Hibernate
Hibernate
1.00

5.0

Hibernate free download for Mac

Hibernate

1.00
16 September 2007

Enable hibernation on your Mac.

Overview

Hibernate preference pane will enable set switch between different sleep states on your Mac:

  • sleep
  • hibernate & sleep
  • hibernate
If you own and PPC Mac with 1GHz or more chances are good that Hibernation will work on your machine. Some machines do need the NVRam patch. That means that there are some values then stored in the no-volatile ram of the computer to say it's hibernate capable. When the os boots up it checks for those values. The software currently tests for machines>=1 GHz to enable NV-Ram patching. It is known that some machines don't sleep at all, some won't start up their fans when hibernation is enabled. In case something goes wrong disable hibernation by resetting the NV-Ram (Hold down CMD-ALT-P-R when booting).

In any case use this software at own risk. There might be a reason why apple enables hibernation only on newer machines.

What's new in Hibernate

Version 1.00:
  • Now works correctly with Intel Mac enabling to use JUST Sleep on Intels.

Requirements for Hibernate

  • Intel 32
  • PPC 32
  • Mac OS X 10.4.11 or later

13 Hibernate Reviews

See all

Rate this app:

Anonymous
24 November 2005

Most helpful

Wow... nice idea, but I wonder which crazy people are beta-testing this....
Like
Version 0.8 BETA
Christefano
17 September 2007
Excellent utility. It's working beautifully on our PowerBook G4 (a server with hibernation turned on) and MacBook Pros (our main workstations with hibernation turned off).
Like
Version 1.0
Sjj-public
05 December 2005
It's important to note that in order for this feature to actually be functional, you must have more free disk space than you have RAM. I forget the exact amount more, but 1.5*RAM worth of disk space should work. This disk space must be available when you reboot after applying the NVRAM patch - making free space after rebooting won't help, until you reboot again. Moreover, you should really make substantially more than 1.5*RAM available, because you're going to lose all that disk space when the hibernate cache is created at startup - you don't want to end up with a disk with dangerously low free space! So I'd suggest making more like 1.5*RAM + 1 GB free space before applying the patch. Ex: if you have 1 GB of RAM, then make sure there is at least 1.5*1+1 = 2.5 GB of free disk space before applying the patch and rebooting. When you come back up you'll find you have only about 1 GB of free space left.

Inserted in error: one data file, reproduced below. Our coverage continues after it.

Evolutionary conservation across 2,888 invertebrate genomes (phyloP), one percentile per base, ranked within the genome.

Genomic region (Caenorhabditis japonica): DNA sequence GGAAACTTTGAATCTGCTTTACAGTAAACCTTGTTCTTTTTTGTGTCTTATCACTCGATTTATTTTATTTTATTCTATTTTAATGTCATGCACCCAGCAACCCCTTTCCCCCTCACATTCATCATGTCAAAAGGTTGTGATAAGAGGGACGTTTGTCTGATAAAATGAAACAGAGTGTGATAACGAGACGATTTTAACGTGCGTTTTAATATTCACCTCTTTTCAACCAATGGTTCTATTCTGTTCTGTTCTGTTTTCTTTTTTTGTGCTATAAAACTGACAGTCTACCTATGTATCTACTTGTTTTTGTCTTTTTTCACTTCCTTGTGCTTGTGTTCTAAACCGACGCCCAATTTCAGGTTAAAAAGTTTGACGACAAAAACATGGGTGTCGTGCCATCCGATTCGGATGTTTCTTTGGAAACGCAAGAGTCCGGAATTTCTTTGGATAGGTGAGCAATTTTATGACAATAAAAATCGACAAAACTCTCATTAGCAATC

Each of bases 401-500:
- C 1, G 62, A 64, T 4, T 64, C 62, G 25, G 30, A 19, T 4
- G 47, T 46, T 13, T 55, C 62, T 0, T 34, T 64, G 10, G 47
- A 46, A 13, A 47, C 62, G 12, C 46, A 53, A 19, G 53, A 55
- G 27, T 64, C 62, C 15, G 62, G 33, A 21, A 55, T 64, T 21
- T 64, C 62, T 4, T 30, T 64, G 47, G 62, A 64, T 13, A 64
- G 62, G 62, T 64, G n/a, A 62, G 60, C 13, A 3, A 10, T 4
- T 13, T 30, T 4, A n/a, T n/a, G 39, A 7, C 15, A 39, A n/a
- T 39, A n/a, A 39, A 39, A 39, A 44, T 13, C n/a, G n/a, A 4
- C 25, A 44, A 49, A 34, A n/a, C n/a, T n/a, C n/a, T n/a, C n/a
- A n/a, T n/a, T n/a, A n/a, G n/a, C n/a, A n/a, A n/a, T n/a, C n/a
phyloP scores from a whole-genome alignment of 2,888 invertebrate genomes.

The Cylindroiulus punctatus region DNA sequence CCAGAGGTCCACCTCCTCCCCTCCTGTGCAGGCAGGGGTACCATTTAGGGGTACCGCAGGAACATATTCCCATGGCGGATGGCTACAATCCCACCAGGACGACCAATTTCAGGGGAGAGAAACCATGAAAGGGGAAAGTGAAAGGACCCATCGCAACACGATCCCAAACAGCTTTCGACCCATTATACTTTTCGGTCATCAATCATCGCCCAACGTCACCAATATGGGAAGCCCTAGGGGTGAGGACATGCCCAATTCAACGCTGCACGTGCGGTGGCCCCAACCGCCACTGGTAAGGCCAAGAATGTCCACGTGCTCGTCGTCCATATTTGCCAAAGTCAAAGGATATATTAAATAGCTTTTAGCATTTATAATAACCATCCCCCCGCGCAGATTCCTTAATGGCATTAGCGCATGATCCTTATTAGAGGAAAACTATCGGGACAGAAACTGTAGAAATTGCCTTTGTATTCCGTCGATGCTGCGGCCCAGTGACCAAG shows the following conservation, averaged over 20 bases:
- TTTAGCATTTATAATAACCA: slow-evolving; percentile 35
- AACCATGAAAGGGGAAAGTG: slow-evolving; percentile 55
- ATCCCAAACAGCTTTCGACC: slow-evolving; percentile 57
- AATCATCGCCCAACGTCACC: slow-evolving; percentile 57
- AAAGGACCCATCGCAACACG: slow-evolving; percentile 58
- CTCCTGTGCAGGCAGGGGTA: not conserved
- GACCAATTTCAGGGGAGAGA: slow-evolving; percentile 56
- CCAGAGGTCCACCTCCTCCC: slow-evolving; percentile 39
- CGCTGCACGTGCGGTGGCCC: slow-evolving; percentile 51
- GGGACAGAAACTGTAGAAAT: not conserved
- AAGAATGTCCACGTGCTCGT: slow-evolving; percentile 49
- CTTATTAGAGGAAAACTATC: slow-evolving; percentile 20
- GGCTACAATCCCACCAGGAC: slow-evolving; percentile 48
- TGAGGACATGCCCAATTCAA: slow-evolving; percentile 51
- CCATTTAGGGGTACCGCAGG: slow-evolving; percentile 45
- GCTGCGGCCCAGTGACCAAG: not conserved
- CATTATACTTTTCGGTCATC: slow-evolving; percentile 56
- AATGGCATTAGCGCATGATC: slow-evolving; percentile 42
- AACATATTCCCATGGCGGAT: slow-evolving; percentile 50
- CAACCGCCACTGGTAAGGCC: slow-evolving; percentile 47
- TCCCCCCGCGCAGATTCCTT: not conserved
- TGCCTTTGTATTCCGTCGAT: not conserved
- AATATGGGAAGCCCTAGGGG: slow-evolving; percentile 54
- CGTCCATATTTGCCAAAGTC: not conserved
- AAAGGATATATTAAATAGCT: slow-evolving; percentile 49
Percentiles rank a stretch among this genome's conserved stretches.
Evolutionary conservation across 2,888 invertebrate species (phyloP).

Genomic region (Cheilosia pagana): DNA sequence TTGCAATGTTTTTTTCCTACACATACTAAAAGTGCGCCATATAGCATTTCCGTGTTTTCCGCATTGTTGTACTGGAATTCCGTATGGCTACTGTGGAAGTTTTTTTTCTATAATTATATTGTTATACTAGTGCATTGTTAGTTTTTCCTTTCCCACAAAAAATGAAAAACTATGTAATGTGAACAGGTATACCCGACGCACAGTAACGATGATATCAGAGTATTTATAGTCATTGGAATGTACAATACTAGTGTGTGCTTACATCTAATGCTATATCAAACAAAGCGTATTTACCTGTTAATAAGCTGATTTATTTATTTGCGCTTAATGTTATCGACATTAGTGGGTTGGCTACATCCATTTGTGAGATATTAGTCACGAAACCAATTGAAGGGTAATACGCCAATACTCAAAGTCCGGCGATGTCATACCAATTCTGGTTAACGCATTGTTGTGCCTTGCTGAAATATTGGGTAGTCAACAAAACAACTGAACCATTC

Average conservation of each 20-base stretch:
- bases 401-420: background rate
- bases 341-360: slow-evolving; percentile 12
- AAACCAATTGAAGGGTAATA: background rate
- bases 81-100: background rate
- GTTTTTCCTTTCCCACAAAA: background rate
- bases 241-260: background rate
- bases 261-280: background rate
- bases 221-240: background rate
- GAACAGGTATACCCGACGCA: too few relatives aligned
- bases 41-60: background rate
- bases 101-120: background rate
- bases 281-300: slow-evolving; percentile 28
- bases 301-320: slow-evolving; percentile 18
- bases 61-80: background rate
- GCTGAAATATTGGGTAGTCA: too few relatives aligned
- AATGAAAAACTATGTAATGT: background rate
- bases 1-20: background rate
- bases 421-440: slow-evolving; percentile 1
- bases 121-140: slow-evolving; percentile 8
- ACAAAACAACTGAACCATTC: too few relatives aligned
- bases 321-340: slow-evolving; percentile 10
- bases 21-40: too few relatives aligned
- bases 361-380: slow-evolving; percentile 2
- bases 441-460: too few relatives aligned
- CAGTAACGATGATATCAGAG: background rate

Like
Version 0.81
Sjj-public
05 December 2005
I think this is useful in "Sleep and hibernate" mode, but the value of always hibernating seems questionable to me. Having had it in always-hibernate mode for a week or two now, I ended up switching to sleep-and-hibernate. I have not timed it, but I would estimate that shutting down and powering back up, especially with 10.4's extensive caching, is just as fast as going to hibernate and back, at least on my 2 GB RAM, 1.5 GHz PowerBook G4. Plus shutting down has the advantage of giving you a clean slate to work with at the next power up and you have the option of a quick sleep/wake when needed. If you set your powerbook to always hibernate, then you lose that quick sleep/wake capability. The as-long-as-full-startup restore from hibernate mode takes away most, if not all, of the advantage of sleep mode, and hibernate mode, like sleep mode, can't be trusted - you should save open documents before using it. Given that they are saved, there is little advantage to hibernate mode versus shutting down, since after a normal powerdown/startup you can just open the saved documents and be where you left off. Moreover, shutting down reminds you to save unsaved documents, so it is inherently safer. If hibernate mode were nearly as fast as normal sleep, then it would hold an advantage over sleep, but since it is so slow, its value as as sleep replacement, as opposed to a supplement, is highly questionable. As a supplement, however, for when your powerbook/ibook accidentally loses power while asleep... that can be useful. It may prove to save ones bacon some day. So set it for "Sleep and hiberate" mode, and use shutdown, not hibernate mode, when you want to minimize power drain.